starting salary. The National Center for Education Statistics (2001)
reports the average starting salary of people with a bachelor’s in
psychology as being $31,800. The majority of our participants
reported either $20,000-$29,000 (28%) or $40,000-$49,000 (27%).
However, participants reporting an intention to attend graduate
school seemed to be closer to the average starting pay. The
majority of participants reported either $40,000-$49,000 (43%) or
$60,000+ (38%) which would be in the right range of $40,000 to
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$70,000 depending on level of education attained and specialty
pursued. Undergraduate students may need to be better educated
on the types of careers and salaries available to them upon
graduating with a degree in psychology. According to Briihl (2001),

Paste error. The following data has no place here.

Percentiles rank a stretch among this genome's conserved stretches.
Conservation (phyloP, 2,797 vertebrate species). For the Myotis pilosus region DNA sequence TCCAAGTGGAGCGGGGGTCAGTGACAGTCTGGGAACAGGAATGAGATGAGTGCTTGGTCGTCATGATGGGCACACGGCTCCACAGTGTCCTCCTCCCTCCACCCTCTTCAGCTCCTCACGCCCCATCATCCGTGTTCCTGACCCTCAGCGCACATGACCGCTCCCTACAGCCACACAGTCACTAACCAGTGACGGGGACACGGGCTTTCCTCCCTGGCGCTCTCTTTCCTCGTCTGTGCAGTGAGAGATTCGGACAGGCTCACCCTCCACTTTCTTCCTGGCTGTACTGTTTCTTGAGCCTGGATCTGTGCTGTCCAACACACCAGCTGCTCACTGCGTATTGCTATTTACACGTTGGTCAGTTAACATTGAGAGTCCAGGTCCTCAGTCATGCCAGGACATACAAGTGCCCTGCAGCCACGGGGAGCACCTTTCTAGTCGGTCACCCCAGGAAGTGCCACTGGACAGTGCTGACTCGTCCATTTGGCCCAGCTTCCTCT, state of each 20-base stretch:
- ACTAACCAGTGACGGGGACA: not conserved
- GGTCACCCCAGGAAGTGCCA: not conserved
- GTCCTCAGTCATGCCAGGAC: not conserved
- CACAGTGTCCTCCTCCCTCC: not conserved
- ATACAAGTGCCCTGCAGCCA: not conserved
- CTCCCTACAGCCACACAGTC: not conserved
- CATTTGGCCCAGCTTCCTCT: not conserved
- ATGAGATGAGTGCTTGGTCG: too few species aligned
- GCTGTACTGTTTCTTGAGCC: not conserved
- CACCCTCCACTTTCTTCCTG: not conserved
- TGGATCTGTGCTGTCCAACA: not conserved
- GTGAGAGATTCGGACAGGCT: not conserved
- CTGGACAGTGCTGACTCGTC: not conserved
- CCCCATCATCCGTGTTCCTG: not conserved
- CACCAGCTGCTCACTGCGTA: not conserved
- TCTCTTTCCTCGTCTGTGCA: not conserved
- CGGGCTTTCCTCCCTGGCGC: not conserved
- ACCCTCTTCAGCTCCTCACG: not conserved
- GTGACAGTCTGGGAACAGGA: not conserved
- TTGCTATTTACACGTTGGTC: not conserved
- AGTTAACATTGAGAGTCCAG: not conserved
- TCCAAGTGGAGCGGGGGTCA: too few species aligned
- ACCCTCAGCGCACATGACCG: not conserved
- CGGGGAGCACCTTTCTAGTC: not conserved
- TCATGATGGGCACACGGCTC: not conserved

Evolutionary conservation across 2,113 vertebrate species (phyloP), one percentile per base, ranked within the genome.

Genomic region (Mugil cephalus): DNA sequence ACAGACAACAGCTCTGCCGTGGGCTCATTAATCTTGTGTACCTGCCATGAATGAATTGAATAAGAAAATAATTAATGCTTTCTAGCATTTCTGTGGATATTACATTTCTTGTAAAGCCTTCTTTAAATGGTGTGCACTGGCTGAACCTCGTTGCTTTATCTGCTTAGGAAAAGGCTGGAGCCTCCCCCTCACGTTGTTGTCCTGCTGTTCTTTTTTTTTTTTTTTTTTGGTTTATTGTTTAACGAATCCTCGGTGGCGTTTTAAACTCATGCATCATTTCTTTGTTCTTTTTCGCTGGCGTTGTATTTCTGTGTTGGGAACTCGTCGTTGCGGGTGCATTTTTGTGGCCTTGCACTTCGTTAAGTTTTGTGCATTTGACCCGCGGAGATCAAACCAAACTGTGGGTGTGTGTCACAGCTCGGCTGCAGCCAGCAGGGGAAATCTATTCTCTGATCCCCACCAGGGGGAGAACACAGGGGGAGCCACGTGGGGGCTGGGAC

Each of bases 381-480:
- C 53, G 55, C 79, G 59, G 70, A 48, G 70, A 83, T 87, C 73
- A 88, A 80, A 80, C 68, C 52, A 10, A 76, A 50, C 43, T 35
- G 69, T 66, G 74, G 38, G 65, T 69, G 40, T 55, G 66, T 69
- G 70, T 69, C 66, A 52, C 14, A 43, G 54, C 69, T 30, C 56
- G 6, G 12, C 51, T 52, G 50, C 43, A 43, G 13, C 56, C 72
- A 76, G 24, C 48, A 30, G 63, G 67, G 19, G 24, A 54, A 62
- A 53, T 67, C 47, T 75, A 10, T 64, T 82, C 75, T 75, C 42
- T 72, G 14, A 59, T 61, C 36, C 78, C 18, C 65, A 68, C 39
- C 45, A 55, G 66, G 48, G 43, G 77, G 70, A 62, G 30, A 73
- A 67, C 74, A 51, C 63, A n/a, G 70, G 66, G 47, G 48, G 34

students need to promote the skills that they obtain with an
undergraduate degree in psychology, including communication, time
management, social and information processing skills.
More specifically, the issue of the gender and salary
expectation was what this study was addressing. Our hypothesis of
male psychology majors reporting a higher starting salary
expectation than women was not supported even though most of
the current research reports this. This could possibly be due to the
fact that the current generation is better educated than from years
past. Since most of the research was from five or more years ago,
generational effects could be a possible explanation. Also, our
experiment was designed to look at salary expectations. Apparently,
women do not expect to make a lower salary than men, even